How to learn a language (and stick at it)Forget about fluency and how languages are taught at school: as an adult learner you can take a whole new approach
by John Gallagher
Forget about fluency and how languages are taught at school: as an adult learner you can take a whole new approach
What to doThe first thing to do when learning a language is to forget about fluency (whatever that means). It’s easy to get disheartened if your goal is something that’ll take years to achieve. Setting achievable, measurable goals is crucial to successful language learning. You wouldn’t go out on your first jog with the aim of running a marathon: so, when starting a new language, think about tangible, short-term goals that will give you a sense of achievement. Right at the beginning of your journey, this might be learning to read a new alphabet or a certain number of characters, or learning some basic phrases to introduce yourself. As you make progress and start to hit your goals, you can formulate new ones – maybe you’d like to be able to have a short, simple conversation with a native speaker, or read a news article. Your goals don’t need to be the goals of your textbook; it’s fine to skip learning colours or professions for now if what you need is a suite of basic verbs that you know you’re going to use every day, or a grasp of key linking words (so, then, but) that show up in every single conversation. As you work out your goals, you’ll also get better at analysing your own language needs at every stage and identifying exactly what you need to learn next.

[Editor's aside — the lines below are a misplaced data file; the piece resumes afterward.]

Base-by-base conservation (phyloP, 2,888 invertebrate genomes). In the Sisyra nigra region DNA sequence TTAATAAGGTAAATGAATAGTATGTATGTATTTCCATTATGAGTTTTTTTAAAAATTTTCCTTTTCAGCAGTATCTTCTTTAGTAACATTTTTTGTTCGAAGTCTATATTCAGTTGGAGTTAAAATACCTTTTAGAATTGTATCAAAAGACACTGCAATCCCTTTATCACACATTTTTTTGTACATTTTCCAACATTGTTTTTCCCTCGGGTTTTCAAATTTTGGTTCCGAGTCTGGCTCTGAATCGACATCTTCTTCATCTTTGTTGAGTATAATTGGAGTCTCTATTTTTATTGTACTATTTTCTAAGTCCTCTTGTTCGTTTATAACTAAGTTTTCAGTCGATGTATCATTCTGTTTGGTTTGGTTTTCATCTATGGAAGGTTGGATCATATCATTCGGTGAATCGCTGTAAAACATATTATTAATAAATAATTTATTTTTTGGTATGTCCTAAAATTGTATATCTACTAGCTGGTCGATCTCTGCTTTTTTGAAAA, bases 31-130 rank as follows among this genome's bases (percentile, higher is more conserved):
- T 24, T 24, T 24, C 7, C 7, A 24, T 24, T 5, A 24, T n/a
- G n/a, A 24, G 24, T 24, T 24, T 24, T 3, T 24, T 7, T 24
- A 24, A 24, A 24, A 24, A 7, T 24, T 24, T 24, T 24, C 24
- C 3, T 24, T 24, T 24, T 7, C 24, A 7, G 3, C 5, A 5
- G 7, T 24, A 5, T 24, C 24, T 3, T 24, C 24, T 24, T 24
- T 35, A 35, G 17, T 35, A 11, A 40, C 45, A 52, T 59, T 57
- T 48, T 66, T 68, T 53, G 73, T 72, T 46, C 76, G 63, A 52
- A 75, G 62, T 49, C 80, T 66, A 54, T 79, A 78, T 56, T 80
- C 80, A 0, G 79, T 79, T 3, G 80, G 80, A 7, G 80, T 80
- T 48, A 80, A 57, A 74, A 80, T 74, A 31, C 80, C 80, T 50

Deciding on goals also means deciding on how to get there. People spend a lot of time thinking about which language to learn, but it’s easy to neglect the how of language learning. If you studied another language at school, you might not have had to think about process and technique very much – your teacher will have made most of the decisions about what you learnt and when. But as an independent learner, you need to think about how you’re going to get to where you want to be. So, think about what you actually want out of learning a new language. Do you want to chat with locals when you’re on holiday, or are you hoping to read untranslated novels? Clarity on your goals will help you to think strategically about the methods that are going to help you most. This isn’t a new insight – the field of ‘language for specific purposes’ has been around for years, helping learners who need a new language for work or their studies to focus on the material that’s most relevant to them. But its principles are applicable for ordinary language learners, too. Be specific in your goals and ask what you want to be able to do with your new language – at least to start with.